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Fluoride Treatments in Chicago, Illinois

When it comes to preventing tooth decay, fluoride treatment is essential. This effective mineral can be found in virtually all food and water sources. For over 50 years, the benefits of fluoride have been proven and recognized by health care professionals around the world.

How Does Fluoride Work?

Topical fluoride is used on teeth that have already erupted (broken through the gums). The fluoride seeps into the outer surface of the tooth enamel, strengthening it from the inside out. This also makes the tooth more resistant to decay. Toothpastes, mouthwashes, and rinses containing fluoride can be used effectively in our daily defense against tooth decay. Dentists and dental hygienists recommend a twice-yearly fluoride application for children.

Systemic fluoride fortifies teeth that have erupted as well as those still beneath the surface. Systemic fluoride can be found in most foods and community water supplies. It can also be taken as a supplement in drop or gel form. If you don’t know where to get fluoride supplements, your dentist can prescribe them. Fluoride drops are generally recommended for infants, and gels for children up to 10 years old. It is critical to keep track of the amount of fluoride consumed by children. A condition called fluorosis (white spots on the teeth) can result if too much fluoride is ingested.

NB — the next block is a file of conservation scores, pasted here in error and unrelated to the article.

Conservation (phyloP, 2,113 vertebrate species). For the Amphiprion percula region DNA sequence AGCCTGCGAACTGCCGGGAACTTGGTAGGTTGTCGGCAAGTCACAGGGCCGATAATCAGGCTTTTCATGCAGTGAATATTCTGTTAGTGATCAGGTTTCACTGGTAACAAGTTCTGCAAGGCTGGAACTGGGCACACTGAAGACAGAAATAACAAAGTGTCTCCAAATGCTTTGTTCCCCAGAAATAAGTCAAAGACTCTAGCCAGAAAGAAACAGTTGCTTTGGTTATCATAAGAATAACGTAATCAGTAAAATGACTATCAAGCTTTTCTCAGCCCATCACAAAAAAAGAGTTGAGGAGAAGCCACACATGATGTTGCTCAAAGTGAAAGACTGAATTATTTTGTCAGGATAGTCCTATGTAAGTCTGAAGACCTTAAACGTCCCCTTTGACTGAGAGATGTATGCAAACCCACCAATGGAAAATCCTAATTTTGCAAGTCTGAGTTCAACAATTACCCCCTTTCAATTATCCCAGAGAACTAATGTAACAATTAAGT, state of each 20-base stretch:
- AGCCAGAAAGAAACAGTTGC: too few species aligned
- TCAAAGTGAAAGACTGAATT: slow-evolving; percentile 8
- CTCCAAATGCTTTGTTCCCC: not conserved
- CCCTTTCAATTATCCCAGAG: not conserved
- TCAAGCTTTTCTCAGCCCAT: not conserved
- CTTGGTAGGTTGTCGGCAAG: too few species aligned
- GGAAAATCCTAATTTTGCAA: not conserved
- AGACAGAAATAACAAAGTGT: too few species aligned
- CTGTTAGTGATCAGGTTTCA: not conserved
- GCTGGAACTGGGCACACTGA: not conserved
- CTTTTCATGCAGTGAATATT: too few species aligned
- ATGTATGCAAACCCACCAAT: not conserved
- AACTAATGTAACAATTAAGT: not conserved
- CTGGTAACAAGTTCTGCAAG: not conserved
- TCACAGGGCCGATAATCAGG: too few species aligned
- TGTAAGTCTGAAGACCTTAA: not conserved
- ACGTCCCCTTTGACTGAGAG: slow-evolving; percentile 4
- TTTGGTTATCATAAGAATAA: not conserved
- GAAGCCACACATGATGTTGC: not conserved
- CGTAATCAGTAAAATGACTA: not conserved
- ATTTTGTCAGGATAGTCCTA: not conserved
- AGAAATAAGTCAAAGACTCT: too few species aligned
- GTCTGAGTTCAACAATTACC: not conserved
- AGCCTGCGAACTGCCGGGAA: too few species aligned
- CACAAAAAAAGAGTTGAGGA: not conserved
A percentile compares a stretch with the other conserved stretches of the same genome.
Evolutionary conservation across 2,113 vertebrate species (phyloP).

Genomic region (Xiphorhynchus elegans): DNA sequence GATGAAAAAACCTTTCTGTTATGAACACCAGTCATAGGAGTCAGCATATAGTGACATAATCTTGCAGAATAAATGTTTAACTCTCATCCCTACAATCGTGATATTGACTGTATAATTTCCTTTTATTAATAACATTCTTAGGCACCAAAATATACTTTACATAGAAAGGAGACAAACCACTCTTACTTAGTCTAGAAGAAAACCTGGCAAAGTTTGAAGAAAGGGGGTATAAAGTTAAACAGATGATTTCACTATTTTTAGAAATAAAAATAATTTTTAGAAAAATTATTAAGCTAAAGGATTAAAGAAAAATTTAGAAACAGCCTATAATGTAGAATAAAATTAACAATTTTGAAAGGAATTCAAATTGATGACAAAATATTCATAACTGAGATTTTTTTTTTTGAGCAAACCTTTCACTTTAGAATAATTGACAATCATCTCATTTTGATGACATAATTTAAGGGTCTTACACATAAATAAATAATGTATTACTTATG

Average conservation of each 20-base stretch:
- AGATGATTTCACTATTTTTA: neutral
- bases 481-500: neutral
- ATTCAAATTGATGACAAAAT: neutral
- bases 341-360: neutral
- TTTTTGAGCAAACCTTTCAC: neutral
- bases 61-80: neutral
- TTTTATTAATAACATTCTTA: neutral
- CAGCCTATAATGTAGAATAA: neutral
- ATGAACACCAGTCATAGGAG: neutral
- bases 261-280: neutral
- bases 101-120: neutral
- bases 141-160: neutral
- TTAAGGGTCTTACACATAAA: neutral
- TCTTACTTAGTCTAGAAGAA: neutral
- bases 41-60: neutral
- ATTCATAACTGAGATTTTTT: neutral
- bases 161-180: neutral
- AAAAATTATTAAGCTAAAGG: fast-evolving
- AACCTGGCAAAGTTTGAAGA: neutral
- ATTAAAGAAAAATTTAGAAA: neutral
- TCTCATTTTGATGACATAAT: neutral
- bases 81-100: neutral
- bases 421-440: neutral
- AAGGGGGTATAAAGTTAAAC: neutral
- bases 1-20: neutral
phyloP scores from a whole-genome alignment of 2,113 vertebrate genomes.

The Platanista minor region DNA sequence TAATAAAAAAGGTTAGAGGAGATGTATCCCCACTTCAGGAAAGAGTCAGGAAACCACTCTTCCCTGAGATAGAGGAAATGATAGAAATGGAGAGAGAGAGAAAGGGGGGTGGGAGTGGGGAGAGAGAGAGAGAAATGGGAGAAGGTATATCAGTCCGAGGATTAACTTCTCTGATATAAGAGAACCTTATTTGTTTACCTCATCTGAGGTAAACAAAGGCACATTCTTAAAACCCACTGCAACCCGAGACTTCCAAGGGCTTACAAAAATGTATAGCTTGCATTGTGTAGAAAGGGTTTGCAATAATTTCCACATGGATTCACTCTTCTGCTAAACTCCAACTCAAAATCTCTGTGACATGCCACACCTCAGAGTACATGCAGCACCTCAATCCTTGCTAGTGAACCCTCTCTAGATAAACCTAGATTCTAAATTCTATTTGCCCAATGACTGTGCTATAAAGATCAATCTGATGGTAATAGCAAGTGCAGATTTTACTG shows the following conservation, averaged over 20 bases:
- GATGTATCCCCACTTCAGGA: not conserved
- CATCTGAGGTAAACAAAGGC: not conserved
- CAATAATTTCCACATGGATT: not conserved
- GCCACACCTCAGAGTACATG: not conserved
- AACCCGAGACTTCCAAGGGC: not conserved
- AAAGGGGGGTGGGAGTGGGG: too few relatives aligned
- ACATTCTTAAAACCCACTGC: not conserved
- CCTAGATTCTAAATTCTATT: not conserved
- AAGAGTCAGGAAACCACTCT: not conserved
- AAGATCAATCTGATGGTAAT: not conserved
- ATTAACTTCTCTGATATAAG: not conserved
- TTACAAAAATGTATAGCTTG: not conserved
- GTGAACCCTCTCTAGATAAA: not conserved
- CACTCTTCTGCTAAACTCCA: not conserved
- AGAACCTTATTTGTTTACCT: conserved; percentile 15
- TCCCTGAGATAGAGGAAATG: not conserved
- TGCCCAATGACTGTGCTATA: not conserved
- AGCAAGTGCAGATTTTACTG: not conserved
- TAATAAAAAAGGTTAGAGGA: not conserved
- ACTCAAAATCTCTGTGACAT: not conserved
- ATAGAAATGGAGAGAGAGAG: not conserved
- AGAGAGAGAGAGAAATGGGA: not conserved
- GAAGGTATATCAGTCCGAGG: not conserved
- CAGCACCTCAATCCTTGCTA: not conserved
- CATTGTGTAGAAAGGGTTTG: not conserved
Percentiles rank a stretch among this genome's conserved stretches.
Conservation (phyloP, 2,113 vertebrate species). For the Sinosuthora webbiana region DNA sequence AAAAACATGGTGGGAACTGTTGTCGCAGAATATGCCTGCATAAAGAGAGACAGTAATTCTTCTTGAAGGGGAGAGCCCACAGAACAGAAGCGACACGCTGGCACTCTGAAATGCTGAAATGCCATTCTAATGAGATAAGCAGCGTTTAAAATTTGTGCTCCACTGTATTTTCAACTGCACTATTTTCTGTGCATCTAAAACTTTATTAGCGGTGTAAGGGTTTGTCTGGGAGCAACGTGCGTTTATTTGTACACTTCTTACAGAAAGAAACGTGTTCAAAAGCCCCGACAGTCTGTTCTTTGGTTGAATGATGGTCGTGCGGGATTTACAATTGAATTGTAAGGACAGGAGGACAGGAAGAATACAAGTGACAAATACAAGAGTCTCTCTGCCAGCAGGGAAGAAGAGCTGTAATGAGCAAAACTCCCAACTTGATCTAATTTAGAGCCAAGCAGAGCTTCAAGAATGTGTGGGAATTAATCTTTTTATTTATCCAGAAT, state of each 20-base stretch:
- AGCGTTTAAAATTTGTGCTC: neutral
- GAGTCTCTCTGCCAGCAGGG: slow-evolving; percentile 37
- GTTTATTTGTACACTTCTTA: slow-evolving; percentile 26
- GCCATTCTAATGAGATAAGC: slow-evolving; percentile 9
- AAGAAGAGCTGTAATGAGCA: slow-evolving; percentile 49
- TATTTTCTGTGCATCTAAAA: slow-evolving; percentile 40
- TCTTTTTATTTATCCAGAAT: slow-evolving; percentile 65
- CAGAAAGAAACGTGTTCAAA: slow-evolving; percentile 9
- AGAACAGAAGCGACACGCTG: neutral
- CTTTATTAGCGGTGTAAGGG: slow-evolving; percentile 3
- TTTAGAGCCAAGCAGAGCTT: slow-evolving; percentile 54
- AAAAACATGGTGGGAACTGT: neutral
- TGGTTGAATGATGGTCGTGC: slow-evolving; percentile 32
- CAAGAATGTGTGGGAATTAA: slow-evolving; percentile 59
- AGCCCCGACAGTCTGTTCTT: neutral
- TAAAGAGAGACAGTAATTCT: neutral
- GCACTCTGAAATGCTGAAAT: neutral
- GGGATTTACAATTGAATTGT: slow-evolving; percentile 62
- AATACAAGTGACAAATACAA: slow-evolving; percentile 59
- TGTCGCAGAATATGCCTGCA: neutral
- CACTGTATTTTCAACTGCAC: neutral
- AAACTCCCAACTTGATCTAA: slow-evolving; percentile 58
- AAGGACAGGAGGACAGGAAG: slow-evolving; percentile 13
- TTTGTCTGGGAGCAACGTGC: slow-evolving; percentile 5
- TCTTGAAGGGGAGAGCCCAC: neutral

Even though many of us receive fluoride daily in food and water, sometimes it is not enough to prevent tooth decay from forming. Additional fluoride treatments may be prescribed to you if you display one of the following conditions:

  • Deep pits and fissures on the chewing surfaces of teeth
  • Insufficient exposure to fluorides
  • Insufficient saliva flow due to medical conditions, medical treatments or medications
  • Exposed and sensitive root surfaces
  • Recent history of tooth decay
  • Frequent sugar and carbohydrate consumption
  • Fair to poor oral hygiene habits

It is important to remember that fluoride alone will not counteract tooth decay. As with all areas of health, proper prevention and maintenance habits (daily brushing and flossing, dentist visits, limited sugar intake and a balanced diet) are all critical for good oral health.